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darkwiiplayer profile image
DarkWiiPlayer • Edited

the [...] examples illustrate that objects and scalar values are being handled very differently in memory once they're passed.

Arguably. If you think about it, numbers kind of behave just like objects in assignments. They can't behave differently in mutation because they can't be mutated.

For example:

function(number, object) {
   number = 30
   object = { foo: "bar" }
}
function(40, { foo: "foo" })
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As you can see object and number both behave the same: a new value is assigned to both variables and neither is mutated and neither is changed outside the function.

Consider also this example:

function(object) {
   object.foo = 20
}
original = { foo: 10 }
reference = original
function(reference)
console.log(original == reference)
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As you can see, the variable reference still contains the same object as it did before, at least by how javascript itself defines object identity. The variable still points to the same value, but the value itself was mutated.

Additionally, consider this example of call-by-reference:

var pi : integer := 3.2; // Good enough for some people¹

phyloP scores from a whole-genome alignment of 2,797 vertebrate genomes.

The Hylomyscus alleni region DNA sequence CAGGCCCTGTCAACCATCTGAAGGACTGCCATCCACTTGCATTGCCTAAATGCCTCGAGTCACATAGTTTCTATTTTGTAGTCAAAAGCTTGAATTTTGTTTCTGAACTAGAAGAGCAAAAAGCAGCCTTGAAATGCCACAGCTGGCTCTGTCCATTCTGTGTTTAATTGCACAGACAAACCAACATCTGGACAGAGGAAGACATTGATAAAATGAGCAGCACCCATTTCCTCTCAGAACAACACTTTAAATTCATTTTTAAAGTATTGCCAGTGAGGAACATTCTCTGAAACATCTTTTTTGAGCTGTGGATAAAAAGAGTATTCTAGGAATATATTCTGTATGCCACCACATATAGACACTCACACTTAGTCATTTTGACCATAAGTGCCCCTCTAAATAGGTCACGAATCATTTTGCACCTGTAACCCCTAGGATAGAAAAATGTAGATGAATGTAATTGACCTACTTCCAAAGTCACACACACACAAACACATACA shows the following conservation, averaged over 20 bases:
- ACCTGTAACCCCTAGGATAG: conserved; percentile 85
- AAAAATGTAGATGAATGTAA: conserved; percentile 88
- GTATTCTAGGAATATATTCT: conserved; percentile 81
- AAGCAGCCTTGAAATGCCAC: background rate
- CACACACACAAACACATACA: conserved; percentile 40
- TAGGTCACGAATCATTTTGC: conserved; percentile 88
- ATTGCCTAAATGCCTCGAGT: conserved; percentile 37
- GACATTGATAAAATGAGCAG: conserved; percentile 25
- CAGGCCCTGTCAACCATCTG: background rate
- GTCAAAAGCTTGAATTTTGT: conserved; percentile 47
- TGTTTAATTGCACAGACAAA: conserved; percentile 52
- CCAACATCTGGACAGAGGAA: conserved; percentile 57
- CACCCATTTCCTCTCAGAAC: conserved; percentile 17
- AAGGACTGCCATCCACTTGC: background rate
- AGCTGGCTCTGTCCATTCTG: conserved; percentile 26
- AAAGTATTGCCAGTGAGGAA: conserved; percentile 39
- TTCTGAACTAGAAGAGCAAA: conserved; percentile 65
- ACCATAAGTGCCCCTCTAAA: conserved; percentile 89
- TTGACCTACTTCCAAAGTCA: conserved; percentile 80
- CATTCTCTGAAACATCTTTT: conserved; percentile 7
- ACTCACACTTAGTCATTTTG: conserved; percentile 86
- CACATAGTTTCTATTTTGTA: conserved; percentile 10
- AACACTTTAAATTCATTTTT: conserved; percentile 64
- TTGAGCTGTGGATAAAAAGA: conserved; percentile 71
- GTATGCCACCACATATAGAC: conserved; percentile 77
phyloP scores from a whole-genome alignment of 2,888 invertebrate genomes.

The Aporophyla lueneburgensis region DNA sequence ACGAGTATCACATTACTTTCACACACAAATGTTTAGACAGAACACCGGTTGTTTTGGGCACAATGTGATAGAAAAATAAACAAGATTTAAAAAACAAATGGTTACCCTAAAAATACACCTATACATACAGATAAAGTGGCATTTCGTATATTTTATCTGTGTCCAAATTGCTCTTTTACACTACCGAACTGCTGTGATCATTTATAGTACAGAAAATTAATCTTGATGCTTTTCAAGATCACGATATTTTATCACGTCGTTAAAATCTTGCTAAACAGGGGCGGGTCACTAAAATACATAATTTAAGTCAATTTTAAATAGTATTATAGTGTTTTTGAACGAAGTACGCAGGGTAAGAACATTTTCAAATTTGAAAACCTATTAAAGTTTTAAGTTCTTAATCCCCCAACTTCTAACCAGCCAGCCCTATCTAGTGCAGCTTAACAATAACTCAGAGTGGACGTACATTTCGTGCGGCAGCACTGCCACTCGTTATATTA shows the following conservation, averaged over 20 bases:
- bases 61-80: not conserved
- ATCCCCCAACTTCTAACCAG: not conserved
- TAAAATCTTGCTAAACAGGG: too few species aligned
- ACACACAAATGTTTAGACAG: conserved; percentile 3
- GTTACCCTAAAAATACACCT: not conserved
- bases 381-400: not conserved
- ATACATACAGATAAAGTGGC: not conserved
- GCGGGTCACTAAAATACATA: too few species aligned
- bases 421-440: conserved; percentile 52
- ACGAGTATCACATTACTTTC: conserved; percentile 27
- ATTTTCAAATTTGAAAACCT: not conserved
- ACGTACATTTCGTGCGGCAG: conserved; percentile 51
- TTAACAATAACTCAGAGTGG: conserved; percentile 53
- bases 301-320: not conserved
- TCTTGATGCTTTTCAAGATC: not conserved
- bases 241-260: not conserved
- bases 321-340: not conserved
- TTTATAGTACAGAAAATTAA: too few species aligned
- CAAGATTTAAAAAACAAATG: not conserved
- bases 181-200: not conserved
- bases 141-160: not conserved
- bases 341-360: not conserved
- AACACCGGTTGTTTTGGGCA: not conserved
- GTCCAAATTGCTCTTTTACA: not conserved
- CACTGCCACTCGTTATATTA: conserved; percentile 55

...
procedure increment(var number : integer)
begin
   number := number + 1;
end;
...
increment(pi)
writeln(pi) // Lo and behold, pi is now 4.2
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If we try this in javascript, we will find that it's not possible:

let pi = 3.2
function increment(number) { number = number + 1 }
increment(pi)
console.log(pi) // As expected, pi remains 3.2 (well, our variable at least)
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Again, this comes down to how you define call-by-reference. Is the "reference" to the passed data, or to the variable from which the data is passed? Answering that core question is the only way to clarify whether JS supports call-by-reference or not.


EDIT: I haven't used pascal in a while, so I am not sure whether that program is completely correct, but it should nevertheless serve to illustrate the point.


¹ youtube.com/watch?v=bFNjA9LOPsg

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bytebodger profile image
Adam Nathaniel Davis Author • Edited

Excellent examples. And yeah, I've had the same kinda "aha!" moment when I realized that, in simple terms, an object is basically a mutable value. And a scalar (like: a number), is an immutable value.

This also helps to further illustrate the difference between a value, and the variable that holds that value. In most illustrations, the two concepts are interchangeable. But of course, they're not the same thing.

It took me years to really "grok" that anything (in JS, or any other language) could truly be immutable. Because I'd think of simple examples like this:

let count = 0;
count++;
console.log(count);
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My previous response would have been, "Obviously, numbers are mutable, otherwise, the 3rd line would return an error or 0." And honestly, that logic mostly "works" when trying to look at your code and determine what can be changed (mutated), and what cannot.

IMHO, this example "feels" much more like immutability:

const count = 0;
count++;
console.log(count);
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This obviously doesn't run. But of course, the error isn't spawned because the value is immutable. It's spawned because the variable itself cannot be reassigned.